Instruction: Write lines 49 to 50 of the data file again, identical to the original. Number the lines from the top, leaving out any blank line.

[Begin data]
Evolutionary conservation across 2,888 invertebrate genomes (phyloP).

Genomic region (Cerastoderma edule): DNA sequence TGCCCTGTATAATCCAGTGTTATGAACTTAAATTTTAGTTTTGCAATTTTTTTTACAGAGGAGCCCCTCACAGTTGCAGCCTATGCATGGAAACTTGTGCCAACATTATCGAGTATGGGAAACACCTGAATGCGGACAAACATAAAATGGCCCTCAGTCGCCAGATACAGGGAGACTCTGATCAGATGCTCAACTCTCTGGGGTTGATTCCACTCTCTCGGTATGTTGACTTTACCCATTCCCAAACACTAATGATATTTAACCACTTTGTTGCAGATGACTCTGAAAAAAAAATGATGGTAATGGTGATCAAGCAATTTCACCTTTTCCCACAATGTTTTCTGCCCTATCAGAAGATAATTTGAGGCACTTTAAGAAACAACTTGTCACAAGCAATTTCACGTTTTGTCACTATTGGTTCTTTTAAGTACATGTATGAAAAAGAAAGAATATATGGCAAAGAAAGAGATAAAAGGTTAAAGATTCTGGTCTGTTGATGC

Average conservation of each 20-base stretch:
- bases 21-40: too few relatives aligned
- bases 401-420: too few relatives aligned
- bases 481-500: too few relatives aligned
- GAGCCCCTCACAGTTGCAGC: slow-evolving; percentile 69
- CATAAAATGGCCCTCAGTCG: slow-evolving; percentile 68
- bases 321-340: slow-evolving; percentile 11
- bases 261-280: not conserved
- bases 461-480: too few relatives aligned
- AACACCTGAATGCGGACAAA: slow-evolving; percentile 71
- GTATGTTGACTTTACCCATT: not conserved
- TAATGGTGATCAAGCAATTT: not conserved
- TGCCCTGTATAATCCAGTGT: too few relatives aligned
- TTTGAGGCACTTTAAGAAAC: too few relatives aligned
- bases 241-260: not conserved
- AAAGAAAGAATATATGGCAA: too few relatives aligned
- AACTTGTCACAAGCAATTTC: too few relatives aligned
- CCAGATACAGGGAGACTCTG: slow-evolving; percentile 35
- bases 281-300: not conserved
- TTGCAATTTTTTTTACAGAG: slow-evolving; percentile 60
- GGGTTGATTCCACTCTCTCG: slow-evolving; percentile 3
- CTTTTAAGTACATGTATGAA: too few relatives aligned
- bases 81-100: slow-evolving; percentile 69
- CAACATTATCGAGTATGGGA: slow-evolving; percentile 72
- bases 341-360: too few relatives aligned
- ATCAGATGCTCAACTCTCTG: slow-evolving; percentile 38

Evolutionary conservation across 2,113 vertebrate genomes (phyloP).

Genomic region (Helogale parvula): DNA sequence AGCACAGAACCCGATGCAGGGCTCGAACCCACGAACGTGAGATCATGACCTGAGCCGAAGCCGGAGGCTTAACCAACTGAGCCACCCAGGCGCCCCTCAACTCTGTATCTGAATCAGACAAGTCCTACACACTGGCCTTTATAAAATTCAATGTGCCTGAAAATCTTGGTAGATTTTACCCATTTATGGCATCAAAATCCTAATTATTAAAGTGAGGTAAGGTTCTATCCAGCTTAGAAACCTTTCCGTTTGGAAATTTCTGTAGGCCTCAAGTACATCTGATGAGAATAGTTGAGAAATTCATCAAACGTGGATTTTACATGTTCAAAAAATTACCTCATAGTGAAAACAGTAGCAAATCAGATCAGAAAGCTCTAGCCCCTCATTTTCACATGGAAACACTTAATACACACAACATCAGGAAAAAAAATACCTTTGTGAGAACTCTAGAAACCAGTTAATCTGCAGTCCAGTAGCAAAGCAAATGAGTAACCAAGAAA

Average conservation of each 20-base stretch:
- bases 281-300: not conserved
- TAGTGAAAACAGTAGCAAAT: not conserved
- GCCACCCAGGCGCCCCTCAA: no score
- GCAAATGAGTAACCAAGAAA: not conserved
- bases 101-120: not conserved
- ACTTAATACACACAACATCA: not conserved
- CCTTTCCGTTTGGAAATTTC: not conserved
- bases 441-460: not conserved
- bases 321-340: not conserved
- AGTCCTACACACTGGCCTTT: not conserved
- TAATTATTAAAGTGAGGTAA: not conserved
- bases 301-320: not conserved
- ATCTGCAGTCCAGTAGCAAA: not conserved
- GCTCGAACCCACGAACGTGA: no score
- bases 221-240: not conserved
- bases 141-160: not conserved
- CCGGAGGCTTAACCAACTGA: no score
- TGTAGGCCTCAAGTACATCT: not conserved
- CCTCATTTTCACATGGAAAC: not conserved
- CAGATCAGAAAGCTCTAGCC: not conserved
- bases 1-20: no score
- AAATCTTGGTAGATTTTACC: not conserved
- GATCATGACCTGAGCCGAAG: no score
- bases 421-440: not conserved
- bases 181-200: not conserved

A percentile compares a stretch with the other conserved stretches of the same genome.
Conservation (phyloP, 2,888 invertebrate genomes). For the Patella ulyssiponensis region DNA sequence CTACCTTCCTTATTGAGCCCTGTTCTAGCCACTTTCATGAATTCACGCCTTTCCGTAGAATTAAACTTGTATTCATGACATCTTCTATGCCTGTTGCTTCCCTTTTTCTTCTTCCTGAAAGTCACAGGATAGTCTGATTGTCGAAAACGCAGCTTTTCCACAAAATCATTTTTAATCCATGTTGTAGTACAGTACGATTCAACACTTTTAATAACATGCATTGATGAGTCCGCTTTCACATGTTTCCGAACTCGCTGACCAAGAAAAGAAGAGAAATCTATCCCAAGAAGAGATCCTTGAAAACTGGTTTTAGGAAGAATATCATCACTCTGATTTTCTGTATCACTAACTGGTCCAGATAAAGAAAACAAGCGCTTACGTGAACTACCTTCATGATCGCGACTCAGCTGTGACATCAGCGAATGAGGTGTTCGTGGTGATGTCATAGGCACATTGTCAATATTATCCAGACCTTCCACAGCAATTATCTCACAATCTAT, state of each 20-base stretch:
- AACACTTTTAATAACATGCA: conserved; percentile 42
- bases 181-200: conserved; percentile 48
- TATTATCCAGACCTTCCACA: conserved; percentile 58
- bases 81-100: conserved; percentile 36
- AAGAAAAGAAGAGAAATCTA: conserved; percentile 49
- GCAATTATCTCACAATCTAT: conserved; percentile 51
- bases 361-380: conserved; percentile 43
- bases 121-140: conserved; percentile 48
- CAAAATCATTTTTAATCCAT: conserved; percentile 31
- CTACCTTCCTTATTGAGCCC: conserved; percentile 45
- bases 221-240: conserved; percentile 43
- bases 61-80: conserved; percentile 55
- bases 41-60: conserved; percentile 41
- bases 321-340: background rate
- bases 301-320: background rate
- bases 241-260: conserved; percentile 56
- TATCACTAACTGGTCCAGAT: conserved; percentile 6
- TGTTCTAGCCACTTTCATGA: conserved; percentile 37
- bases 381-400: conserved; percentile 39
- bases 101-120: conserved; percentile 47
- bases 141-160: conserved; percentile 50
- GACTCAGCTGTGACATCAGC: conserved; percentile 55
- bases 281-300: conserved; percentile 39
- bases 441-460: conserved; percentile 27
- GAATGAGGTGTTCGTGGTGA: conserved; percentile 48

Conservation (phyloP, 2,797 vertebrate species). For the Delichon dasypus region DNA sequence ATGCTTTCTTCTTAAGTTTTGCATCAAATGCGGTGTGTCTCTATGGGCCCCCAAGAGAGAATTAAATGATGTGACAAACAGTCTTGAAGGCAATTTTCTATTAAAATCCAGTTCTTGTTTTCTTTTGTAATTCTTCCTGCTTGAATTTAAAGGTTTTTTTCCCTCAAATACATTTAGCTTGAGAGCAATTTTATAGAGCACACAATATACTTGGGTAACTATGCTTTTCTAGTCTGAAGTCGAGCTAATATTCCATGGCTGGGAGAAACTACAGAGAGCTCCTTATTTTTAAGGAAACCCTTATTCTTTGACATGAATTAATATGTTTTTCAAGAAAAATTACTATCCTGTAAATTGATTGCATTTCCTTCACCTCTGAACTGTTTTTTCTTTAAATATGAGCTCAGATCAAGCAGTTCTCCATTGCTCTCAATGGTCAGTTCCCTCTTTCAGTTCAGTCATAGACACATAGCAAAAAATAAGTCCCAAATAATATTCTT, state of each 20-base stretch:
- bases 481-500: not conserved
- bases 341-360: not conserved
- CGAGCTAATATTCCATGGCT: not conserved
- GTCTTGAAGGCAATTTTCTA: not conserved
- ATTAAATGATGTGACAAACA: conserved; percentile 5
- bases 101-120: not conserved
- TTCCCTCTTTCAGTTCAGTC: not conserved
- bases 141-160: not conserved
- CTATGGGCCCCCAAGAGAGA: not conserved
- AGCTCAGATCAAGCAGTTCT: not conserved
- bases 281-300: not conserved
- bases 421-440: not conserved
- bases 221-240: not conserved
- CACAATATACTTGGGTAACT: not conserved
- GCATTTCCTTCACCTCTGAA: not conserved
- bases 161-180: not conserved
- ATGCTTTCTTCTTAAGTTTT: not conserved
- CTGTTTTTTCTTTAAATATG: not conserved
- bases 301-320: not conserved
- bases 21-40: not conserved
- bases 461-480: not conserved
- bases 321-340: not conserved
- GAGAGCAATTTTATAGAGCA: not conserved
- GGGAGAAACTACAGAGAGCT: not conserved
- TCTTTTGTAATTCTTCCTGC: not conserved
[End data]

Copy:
- TGTAGGCCTCAAGTACATCT: not conserved
- CCTCATTTTCACATGGAAAC: not conserved